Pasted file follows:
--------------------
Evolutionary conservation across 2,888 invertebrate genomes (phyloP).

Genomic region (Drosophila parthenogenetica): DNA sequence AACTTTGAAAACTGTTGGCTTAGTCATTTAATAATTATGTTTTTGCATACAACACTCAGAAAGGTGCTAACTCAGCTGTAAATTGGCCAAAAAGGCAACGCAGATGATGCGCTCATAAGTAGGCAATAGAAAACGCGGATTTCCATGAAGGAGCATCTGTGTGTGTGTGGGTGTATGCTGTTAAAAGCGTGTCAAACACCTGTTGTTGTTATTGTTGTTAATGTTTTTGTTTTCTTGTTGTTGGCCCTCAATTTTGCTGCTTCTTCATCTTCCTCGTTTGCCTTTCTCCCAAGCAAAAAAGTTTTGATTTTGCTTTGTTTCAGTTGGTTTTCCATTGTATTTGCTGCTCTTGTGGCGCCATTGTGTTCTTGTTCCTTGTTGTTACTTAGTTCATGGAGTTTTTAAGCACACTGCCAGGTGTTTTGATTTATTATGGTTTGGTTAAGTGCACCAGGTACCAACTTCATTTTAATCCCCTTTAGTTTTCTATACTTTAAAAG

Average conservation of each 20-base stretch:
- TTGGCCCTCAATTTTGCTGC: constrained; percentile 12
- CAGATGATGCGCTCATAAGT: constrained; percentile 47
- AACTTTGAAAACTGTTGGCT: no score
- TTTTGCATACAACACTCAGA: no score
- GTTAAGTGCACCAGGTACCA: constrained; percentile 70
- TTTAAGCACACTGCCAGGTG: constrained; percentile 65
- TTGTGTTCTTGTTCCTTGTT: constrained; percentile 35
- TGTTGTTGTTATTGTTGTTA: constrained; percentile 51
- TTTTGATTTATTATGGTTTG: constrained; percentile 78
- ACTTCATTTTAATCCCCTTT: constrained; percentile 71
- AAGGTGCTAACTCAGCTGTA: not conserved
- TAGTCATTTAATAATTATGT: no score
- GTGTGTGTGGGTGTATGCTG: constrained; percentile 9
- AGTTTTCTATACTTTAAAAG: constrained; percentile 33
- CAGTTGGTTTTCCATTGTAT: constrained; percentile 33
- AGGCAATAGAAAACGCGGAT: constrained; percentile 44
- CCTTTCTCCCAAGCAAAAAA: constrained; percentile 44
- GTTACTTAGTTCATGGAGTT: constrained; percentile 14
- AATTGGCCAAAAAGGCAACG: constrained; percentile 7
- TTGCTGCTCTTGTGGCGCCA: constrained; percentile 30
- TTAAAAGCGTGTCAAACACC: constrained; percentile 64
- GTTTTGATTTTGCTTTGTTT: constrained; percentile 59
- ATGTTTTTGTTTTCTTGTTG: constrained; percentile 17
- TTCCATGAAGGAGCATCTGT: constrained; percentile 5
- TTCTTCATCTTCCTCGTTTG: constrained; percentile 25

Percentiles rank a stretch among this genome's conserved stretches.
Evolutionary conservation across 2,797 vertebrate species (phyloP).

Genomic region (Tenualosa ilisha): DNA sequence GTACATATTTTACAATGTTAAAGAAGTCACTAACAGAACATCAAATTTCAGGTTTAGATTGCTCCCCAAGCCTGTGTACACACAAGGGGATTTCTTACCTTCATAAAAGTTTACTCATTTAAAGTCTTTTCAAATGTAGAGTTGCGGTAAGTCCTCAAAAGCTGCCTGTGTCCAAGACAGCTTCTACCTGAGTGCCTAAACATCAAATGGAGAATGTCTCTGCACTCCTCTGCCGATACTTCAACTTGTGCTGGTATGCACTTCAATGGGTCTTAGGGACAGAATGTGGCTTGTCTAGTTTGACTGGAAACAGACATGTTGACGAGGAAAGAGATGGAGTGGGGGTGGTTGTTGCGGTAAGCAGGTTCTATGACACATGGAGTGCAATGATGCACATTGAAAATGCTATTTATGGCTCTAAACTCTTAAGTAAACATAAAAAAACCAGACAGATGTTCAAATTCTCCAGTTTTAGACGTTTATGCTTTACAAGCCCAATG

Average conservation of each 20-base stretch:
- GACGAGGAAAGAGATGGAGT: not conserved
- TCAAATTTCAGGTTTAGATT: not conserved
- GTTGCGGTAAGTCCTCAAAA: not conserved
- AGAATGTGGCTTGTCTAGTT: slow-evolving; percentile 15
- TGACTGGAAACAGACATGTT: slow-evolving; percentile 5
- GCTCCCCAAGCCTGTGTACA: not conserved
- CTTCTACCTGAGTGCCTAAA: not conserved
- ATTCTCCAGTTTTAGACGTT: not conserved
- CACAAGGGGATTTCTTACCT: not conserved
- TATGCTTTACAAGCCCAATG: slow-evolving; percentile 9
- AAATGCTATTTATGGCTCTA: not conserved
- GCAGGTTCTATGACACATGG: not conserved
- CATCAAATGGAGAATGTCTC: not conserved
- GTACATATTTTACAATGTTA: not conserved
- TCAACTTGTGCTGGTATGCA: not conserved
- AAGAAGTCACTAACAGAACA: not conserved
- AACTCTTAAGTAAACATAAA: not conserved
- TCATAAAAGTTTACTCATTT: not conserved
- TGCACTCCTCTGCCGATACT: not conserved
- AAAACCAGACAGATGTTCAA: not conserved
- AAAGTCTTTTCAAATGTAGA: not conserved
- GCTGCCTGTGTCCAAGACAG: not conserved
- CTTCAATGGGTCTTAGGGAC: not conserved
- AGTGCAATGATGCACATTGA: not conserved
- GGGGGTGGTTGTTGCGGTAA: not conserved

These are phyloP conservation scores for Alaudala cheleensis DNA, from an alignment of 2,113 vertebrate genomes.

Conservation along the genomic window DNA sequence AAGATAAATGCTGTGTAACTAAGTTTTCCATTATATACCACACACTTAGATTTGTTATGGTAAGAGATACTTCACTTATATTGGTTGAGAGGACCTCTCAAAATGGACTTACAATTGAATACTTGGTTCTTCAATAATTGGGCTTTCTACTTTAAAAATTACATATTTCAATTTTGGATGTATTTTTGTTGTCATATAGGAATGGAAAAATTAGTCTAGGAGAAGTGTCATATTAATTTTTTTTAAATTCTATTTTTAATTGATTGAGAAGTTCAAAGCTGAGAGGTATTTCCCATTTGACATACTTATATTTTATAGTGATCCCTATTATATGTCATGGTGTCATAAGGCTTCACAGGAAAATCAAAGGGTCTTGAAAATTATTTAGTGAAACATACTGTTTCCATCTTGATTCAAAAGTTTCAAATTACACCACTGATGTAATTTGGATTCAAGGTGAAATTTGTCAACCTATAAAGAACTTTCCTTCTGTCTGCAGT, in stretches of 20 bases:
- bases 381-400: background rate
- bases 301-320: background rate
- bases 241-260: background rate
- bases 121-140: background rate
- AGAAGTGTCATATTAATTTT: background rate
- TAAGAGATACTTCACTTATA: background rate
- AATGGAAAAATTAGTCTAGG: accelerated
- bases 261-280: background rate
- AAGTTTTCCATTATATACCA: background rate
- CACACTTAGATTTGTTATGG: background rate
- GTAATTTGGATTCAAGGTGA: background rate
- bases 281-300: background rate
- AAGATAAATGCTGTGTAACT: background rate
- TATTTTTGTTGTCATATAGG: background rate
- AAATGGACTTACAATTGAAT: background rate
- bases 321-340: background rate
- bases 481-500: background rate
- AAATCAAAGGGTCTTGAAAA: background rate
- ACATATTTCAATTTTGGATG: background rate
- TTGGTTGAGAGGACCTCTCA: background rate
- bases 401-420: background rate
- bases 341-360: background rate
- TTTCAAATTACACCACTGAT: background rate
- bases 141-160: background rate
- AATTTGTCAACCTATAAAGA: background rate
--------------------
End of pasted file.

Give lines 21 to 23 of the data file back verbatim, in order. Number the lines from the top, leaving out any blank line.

- GTTACTTAGTTCATGGAGTT: constrained; percentile 14
- AATTGGCCAAAAAGGCAACG: constrained; percentile 7
- TTGCTGCTCTTGTGGCGCCA: constrained; percentile 30